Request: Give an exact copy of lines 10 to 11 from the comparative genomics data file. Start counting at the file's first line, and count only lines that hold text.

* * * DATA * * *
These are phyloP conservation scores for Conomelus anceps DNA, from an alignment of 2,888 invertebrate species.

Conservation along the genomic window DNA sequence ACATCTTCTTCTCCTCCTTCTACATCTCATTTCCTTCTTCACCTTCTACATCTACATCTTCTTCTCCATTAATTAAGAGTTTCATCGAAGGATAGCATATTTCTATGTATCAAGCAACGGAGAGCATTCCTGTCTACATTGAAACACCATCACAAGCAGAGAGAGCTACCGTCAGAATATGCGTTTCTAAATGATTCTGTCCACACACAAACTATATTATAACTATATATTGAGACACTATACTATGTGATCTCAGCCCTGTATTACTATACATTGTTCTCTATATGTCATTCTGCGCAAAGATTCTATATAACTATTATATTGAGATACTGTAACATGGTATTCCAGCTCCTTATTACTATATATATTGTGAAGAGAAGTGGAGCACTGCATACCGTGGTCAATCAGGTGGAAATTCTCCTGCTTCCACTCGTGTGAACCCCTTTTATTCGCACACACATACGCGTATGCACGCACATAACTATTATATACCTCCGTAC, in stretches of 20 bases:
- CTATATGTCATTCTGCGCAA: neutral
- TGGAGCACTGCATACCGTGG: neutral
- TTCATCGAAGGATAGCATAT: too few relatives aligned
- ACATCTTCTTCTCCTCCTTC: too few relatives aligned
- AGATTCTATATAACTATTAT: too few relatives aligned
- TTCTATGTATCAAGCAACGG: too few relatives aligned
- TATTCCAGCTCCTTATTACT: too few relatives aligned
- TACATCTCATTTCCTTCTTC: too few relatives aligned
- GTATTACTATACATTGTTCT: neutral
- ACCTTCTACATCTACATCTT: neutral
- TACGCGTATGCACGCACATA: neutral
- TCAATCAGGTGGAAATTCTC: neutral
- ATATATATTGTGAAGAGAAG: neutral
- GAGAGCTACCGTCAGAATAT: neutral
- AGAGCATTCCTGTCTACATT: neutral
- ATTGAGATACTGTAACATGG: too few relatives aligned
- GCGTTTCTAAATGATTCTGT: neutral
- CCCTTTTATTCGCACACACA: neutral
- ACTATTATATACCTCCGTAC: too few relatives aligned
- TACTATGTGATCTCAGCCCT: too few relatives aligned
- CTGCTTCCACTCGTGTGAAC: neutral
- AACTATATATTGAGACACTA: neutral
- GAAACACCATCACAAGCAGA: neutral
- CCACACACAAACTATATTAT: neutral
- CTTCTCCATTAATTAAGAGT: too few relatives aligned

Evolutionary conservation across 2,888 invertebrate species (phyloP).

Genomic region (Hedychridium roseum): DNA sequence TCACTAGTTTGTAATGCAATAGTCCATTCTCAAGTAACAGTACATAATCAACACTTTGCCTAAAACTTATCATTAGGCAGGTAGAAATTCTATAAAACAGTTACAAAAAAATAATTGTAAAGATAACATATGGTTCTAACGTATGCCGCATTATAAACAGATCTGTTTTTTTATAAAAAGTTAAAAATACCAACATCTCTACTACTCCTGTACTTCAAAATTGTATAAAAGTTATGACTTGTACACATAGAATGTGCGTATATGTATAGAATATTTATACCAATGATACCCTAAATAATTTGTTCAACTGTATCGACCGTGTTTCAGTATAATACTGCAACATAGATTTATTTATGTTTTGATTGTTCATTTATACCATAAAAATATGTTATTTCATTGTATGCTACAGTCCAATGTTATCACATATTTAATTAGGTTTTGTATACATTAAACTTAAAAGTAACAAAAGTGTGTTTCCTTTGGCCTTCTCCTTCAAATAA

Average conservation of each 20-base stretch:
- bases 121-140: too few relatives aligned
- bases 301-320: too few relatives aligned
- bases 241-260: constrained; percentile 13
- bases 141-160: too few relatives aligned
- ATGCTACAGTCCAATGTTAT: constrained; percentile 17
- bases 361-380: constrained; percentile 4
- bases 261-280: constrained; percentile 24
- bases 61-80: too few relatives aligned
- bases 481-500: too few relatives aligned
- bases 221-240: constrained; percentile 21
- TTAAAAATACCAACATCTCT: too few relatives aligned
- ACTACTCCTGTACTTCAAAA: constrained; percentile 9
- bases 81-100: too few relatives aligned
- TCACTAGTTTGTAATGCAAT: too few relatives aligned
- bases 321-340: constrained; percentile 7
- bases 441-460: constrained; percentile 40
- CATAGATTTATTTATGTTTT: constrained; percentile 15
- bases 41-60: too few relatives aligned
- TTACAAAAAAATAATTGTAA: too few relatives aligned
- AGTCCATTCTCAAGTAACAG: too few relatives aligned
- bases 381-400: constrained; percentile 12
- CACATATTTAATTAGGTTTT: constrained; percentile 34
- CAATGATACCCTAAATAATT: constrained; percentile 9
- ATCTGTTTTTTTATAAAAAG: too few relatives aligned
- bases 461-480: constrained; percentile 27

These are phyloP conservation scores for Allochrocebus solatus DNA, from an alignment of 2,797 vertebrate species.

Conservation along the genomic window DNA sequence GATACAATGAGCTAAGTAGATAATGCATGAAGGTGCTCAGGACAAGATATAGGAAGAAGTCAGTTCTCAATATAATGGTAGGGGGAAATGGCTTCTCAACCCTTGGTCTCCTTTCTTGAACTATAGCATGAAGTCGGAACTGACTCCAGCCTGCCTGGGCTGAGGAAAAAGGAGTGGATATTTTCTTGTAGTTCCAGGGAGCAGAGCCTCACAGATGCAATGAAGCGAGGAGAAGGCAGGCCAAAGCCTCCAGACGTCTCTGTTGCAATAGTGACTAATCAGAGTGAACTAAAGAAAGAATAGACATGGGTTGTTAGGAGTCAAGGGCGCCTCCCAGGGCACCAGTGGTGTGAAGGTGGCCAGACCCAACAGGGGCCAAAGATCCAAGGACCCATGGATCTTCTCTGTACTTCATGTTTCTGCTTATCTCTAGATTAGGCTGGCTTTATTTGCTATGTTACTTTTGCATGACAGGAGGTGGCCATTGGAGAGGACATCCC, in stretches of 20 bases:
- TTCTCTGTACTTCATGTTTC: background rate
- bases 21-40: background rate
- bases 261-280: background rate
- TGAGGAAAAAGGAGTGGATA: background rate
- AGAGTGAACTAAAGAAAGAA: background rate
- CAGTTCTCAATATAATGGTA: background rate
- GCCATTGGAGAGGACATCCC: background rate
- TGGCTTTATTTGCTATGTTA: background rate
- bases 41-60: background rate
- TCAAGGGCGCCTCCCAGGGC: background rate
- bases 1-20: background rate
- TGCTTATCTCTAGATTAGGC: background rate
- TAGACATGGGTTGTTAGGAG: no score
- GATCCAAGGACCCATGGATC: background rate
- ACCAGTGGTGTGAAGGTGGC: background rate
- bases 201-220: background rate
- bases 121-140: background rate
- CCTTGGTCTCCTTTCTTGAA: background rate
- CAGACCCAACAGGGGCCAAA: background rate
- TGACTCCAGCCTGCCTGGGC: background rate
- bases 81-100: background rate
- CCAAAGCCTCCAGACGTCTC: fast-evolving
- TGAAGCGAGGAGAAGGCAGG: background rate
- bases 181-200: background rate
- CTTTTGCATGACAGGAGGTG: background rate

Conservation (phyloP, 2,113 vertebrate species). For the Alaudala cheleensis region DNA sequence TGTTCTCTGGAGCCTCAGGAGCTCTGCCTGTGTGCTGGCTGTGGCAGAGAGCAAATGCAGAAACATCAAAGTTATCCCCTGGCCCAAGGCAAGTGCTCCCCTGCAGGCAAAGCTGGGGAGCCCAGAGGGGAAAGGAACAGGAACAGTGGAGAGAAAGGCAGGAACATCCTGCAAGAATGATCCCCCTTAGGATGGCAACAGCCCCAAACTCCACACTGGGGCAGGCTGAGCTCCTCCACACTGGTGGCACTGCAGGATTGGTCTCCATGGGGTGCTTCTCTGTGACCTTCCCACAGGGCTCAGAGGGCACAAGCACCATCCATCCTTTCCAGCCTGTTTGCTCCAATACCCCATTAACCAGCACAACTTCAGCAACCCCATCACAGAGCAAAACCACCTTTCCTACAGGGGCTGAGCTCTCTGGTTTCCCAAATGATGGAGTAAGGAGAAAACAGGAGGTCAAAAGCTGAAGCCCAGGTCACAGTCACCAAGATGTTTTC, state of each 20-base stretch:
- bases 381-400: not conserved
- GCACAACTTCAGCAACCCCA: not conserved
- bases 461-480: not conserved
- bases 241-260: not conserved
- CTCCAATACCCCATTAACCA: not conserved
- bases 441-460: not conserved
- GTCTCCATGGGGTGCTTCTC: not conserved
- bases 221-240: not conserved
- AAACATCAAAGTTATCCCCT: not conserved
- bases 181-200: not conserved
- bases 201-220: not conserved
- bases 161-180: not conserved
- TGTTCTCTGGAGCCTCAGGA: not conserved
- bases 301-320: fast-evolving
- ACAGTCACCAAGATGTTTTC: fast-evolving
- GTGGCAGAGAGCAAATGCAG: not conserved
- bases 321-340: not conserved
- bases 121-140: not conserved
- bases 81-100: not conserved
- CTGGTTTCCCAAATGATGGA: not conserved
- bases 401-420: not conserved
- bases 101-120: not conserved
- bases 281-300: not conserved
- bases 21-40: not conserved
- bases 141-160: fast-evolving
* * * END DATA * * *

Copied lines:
- TACATCTCATTTCCTTCTTC: too few relatives aligned
- GTATTACTATACATTGTTCT: neutral